At least start the project as a DIY job. Bring in a different marine surveyor once you drop the keel and find out what kind of repair is really required, before you pay someone a large sum of money.

It might be best to write off the rest of this season. Put the boat in the most convenient place for you to work on it, with the limited time that you have.

Last edited by jameswilson29; 06-13-2013 at 06:20 AM.
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Old 06-13-2013
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Re: Help pinpointing a leak

Crowley's Boat Yard in Chicago where the OP launched from I beleive is a very reputable place, Much like Zanheisers, Harbor Haven, Port Annapolis or Hartage in our area. They have more business than they can handle. I would supervise their work carefully.

This problem you have I would use a professional as was mentioned before.

Dave
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  #68  
Old 06-13-2013
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Re: Help pinpointing a leak

Quote:
Originally Posted by chef2sail View Post
Crowley's Boat Yard in Chicago where the OP launched from I beleive is a very reputable place, Much like Zanheisers, Harbor Haven, Port Annapolis or Hartage in our area. They have more business than they can handle. I would supervise their work carefully.

This problem you have I would use a professional as was mentioned before.

Dave
Crowley's is very busy. Staying on top of them is key, as you said Dave. I called three days in a row before getting a hold of the glass guy but I'd rather think that he's out there completing work orders on the boats that are holding us up than chatting with customers, so I'm not too upset. I would only consider having a pro do this and with as much work as they have going on there I'm sure there is no way they are in the habit of giving precious lift time to some DIYer who will take three times as long to do the job.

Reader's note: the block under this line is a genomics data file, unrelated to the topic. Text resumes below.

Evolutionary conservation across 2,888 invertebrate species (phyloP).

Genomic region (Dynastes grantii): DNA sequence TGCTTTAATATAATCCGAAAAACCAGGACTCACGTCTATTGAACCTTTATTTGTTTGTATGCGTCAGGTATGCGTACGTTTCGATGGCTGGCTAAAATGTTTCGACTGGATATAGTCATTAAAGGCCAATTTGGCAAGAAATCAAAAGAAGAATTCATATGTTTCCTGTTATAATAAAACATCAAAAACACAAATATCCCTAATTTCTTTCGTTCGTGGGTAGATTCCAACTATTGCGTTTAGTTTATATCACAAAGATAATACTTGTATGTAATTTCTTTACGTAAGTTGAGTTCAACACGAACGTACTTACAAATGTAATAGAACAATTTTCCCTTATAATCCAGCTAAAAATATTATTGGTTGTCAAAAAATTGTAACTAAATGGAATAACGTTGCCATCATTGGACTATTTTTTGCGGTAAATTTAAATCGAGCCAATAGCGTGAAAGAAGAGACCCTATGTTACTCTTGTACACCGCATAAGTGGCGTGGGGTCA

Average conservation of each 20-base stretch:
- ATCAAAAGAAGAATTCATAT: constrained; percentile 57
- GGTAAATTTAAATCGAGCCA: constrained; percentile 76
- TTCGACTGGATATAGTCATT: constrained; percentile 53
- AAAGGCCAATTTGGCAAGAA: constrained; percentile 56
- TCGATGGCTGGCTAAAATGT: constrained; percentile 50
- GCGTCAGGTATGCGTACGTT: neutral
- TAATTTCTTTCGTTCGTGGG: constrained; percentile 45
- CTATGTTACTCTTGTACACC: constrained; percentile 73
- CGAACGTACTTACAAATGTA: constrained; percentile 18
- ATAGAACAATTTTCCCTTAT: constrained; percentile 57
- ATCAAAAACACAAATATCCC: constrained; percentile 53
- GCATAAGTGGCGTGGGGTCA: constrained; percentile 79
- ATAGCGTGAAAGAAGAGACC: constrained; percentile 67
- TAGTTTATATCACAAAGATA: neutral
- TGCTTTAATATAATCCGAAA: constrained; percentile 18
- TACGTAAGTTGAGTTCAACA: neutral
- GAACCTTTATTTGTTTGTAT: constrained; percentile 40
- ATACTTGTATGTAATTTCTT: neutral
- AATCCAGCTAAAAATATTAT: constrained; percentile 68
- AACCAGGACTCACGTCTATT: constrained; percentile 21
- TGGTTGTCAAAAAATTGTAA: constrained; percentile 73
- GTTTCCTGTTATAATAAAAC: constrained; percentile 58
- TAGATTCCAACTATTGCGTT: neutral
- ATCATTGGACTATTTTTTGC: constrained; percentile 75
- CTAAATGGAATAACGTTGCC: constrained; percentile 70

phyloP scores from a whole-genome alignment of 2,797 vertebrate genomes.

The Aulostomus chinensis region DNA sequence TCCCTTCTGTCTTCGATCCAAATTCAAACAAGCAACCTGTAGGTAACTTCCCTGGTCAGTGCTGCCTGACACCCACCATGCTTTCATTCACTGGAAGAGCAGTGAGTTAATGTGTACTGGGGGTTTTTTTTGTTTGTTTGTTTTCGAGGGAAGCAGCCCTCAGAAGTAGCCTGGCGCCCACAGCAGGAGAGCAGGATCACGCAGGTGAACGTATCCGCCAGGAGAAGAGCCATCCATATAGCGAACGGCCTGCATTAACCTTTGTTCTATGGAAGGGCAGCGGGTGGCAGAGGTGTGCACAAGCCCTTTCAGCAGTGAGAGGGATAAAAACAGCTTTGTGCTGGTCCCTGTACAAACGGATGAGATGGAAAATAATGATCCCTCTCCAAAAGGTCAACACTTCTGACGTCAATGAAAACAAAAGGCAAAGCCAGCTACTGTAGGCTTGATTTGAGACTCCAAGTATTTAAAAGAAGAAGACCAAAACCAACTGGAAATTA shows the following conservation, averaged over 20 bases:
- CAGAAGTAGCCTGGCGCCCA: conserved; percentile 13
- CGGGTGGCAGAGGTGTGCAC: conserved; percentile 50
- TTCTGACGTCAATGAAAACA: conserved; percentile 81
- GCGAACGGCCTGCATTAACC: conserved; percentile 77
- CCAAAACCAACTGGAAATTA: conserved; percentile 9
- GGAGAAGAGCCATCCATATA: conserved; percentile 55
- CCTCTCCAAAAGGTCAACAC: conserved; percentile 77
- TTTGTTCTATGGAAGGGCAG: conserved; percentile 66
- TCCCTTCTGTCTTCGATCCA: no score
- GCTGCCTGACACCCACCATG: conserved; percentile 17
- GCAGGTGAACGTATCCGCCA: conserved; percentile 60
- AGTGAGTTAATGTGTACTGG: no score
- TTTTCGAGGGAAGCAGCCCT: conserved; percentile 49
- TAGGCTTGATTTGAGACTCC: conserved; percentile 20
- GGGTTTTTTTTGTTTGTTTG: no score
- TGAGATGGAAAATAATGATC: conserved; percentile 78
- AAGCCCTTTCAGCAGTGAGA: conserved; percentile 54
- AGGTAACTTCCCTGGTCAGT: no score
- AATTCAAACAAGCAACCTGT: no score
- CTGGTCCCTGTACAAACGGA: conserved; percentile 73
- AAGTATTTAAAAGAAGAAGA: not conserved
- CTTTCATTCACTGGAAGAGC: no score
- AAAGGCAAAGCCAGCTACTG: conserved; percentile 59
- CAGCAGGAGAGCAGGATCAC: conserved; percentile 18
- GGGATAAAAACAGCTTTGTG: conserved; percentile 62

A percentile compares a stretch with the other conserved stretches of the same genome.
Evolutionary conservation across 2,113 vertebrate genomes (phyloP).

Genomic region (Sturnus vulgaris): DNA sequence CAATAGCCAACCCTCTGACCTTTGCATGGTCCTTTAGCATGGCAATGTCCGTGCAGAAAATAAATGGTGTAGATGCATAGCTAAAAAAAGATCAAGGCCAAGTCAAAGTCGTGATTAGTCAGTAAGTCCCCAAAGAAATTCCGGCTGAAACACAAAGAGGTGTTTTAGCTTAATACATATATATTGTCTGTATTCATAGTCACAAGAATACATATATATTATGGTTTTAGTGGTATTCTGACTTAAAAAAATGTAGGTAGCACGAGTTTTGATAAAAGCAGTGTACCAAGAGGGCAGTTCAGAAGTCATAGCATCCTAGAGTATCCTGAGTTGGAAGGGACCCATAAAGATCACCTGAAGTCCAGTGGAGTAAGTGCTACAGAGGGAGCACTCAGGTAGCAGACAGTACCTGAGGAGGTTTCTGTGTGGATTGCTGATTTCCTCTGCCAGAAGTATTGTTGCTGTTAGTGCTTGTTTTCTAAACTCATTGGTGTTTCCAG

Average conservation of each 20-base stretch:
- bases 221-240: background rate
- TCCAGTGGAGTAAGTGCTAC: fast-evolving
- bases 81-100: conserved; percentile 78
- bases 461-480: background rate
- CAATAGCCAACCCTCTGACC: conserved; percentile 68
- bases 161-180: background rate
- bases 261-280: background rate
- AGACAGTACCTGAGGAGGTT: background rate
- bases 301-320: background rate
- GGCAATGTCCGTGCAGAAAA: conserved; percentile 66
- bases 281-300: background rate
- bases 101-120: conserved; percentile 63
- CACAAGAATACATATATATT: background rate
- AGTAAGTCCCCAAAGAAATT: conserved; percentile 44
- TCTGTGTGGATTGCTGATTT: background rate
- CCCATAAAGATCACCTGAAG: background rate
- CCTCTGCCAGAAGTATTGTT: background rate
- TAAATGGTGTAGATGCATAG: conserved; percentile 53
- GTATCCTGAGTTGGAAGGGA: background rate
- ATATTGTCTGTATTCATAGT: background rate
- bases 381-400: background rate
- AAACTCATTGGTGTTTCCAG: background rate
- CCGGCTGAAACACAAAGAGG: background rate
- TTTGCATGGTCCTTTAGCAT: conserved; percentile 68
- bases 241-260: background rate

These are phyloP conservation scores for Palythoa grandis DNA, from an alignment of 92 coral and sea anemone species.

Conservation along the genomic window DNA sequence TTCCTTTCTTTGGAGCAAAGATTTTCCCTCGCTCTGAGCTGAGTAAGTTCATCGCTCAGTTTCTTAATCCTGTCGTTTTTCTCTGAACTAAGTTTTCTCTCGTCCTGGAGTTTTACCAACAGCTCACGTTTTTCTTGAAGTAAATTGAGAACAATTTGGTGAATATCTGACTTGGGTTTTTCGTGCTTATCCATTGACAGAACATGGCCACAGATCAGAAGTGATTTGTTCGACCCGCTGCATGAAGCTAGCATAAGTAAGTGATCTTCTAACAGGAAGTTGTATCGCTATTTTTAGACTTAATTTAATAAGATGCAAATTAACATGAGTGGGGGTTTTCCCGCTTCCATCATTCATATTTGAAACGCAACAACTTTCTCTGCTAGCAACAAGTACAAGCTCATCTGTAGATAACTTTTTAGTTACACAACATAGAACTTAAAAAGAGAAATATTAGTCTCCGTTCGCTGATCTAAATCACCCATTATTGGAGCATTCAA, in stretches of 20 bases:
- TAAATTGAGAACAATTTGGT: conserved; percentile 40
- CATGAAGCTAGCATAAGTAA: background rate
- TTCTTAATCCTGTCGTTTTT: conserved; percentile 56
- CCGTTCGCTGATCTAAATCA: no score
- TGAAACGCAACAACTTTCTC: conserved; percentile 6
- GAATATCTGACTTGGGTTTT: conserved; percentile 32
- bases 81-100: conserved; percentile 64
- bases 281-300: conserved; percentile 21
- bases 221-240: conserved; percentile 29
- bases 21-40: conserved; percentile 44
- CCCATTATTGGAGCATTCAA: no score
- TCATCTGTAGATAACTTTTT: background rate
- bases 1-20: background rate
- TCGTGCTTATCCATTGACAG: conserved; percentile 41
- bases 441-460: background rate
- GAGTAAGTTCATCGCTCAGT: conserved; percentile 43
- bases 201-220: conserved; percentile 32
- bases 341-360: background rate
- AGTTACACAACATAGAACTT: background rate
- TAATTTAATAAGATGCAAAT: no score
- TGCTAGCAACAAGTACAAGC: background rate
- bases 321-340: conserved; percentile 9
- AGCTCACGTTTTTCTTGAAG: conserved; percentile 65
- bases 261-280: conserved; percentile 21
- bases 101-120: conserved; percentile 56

The OP did launch from Crowley's and the glass guy I spoke with today has been there 27 years, so he's handled anything that was done on the boat. He said he knows he has never touched this keel, apparently he's sure he'd remember it. It's never been rebedded, he's the only one who would have done it. While he was also perplexed by the stack of washers on the keel bolt he wasn't convinced it indicated a repair. As I said, he claims he would have been the one to do it and wasn't certain it wasn't done by C&C.

Unfortunately, I'll also have to pay to take the mast down so they can get to that keel bolt, but hopefully they help me out on price for that.

He said there is a chance there is not also hull damage under the keel, despite the odd manifestation of the leak, so fingers crossed on that.

They are going to do what they can to get us back in by next weekend, but it sounded like that would take a miracle. I know they have some bigger, much more expensive boats that need work done before the Mac, which we aren't doing this year.

I'm devastated to be out of the water, I was on it almost daily before this. I'm glad we are getting it taken care off though, and if this guy has spent 27 years at a yard with 1,000 boats I'd have to guess he's seen just about everything. Also, considering how much more expense Crowley's is than the other half dozen or so yards in Chicago he must be darn good at what he does. I have no worry the work won't be done correctly.
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  #69  
Old 06-14-2013
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Re: Help pinpointing a leak

In the end, its your boat, and the most important thing is that YOU are comfortable a) with the work being done and b) with the price it will cost to have it done. It sounds like you've found a good person to do the work. Good luck! Keep us posted!
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  #70  
Old 06-20-2013
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Re: Help pinpointing a leak

Have they diagnosed the leak yet?